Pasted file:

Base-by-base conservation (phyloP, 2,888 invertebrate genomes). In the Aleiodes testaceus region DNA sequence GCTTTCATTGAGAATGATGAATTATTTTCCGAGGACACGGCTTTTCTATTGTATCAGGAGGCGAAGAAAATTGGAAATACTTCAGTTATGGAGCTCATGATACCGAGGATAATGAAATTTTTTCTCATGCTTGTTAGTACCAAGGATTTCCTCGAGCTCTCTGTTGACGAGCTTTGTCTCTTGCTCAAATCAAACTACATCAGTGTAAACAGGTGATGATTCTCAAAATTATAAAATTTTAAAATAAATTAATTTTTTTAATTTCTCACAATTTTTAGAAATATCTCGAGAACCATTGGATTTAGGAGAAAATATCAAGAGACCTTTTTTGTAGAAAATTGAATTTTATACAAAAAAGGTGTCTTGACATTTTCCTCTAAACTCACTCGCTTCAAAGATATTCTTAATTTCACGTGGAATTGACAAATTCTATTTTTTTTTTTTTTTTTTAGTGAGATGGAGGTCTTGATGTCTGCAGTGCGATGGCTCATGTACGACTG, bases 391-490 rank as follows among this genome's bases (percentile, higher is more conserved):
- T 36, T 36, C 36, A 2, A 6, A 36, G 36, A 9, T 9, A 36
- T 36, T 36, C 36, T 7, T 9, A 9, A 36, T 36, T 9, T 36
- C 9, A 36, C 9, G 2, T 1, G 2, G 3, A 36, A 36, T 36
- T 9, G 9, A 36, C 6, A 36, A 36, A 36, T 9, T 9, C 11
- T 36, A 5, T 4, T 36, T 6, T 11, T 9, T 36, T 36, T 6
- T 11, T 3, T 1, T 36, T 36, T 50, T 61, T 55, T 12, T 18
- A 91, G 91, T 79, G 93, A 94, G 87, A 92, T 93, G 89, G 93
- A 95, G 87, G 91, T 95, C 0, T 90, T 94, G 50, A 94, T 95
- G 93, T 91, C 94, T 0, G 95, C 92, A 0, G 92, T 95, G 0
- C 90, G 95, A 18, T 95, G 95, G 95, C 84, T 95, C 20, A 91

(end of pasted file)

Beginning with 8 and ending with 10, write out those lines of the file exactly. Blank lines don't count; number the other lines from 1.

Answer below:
- A 91, G 91, T 79, G 93, A 94, G 87, A 92, T 93, G 89, G 93
- A 95, G 87, G 91, T 95, C 0, T 90, T 94, G 50, A 94, T 95
- G 93, T 91, C 94, T 0, G 95, C 92, A 0, G 92, T 95, G 0